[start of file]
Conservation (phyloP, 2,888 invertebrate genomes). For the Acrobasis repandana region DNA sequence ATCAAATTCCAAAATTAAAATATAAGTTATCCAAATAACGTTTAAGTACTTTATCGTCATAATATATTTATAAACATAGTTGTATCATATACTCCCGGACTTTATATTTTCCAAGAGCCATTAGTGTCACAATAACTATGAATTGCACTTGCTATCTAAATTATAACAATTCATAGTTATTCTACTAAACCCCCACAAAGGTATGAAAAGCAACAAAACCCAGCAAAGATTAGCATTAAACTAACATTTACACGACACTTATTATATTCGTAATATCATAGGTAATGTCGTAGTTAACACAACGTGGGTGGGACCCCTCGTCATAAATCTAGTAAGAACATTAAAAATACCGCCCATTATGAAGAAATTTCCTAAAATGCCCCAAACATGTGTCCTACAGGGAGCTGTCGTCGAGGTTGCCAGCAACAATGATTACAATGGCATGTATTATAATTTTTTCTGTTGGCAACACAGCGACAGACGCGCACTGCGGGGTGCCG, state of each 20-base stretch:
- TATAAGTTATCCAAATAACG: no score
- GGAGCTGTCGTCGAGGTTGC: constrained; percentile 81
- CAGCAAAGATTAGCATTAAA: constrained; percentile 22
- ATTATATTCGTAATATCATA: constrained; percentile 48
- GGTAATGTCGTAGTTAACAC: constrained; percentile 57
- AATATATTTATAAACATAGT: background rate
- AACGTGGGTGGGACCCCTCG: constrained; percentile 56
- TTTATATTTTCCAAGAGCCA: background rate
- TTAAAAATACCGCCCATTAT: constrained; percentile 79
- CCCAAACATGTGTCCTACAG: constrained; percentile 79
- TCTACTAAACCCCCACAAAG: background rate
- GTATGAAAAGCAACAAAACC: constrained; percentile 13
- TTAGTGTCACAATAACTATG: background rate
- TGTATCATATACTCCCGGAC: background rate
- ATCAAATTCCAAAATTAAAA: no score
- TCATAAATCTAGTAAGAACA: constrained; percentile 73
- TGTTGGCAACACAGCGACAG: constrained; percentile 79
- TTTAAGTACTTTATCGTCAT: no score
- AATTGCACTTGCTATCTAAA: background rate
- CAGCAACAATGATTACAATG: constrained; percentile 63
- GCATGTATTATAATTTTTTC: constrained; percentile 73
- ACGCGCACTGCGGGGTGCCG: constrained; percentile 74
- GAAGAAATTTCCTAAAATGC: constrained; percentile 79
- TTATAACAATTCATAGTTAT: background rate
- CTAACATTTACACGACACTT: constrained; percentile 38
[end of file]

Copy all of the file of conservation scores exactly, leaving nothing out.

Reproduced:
Conservation (phyloP, 2,888 invertebrate genomes). For the Acrobasis repandana region DNA sequence ATCAAATTCCAAAATTAAAATATAAGTTATCCAAATAACGTTTAAGTACTTTATCGTCATAATATATTTATAAACATAGTTGTATCATATACTCCCGGACTTTATATTTTCCAAGAGCCATTAGTGTCACAATAACTATGAATTGCACTTGCTATCTAAATTATAACAATTCATAGTTATTCTACTAAACCCCCACAAAGGTATGAAAAGCAACAAAACCCAGCAAAGATTAGCATTAAACTAACATTTACACGACACTTATTATATTCGTAATATCATAGGTAATGTCGTAGTTAACACAACGTGGGTGGGACCCCTCGTCATAAATCTAGTAAGAACATTAAAAATACCGCCCATTATGAAGAAATTTCCTAAAATGCCCCAAACATGTGTCCTACAGGGAGCTGTCGTCGAGGTTGCCAGCAACAATGATTACAATGGCATGTATTATAATTTTTTCTGTTGGCAACACAGCGACAGACGCGCACTGCGGGGTGCCG, state of each 20-base stretch:
- TATAAGTTATCCAAATAACG: no score
- GGAGCTGTCGTCGAGGTTGC: constrained; percentile 81
- CAGCAAAGATTAGCATTAAA: constrained; percentile 22
- ATTATATTCGTAATATCATA: constrained; percentile 48
- GGTAATGTCGTAGTTAACAC: constrained; percentile 57
- AATATATTTATAAACATAGT: background rate
- AACGTGGGTGGGACCCCTCG: constrained; percentile 56
- TTTATATTTTCCAAGAGCCA: background rate
- TTAAAAATACCGCCCATTAT: constrained; percentile 79
- CCCAAACATGTGTCCTACAG: constrained; percentile 79
- TCTACTAAACCCCCACAAAG: background rate
- GTATGAAAAGCAACAAAACC: constrained; percentile 13
- TTAGTGTCACAATAACTATG: background rate
- TGTATCATATACTCCCGGAC: background rate
- ATCAAATTCCAAAATTAAAA: no score
- TCATAAATCTAGTAAGAACA: constrained; percentile 73
- TGTTGGCAACACAGCGACAG: constrained; percentile 79
- TTTAAGTACTTTATCGTCAT: no score
- AATTGCACTTGCTATCTAAA: background rate
- CAGCAACAATGATTACAATG: constrained; percentile 63
- GCATGTATTATAATTTTTTC: constrained; percentile 73
- ACGCGCACTGCGGGGTGCCG: constrained; percentile 74
- GAAGAAATTTCCTAAAATGC: constrained; percentile 79
- TTATAACAATTCATAGTTAT: background rate
- CTAACATTTACACGACACTT: constrained; percentile 38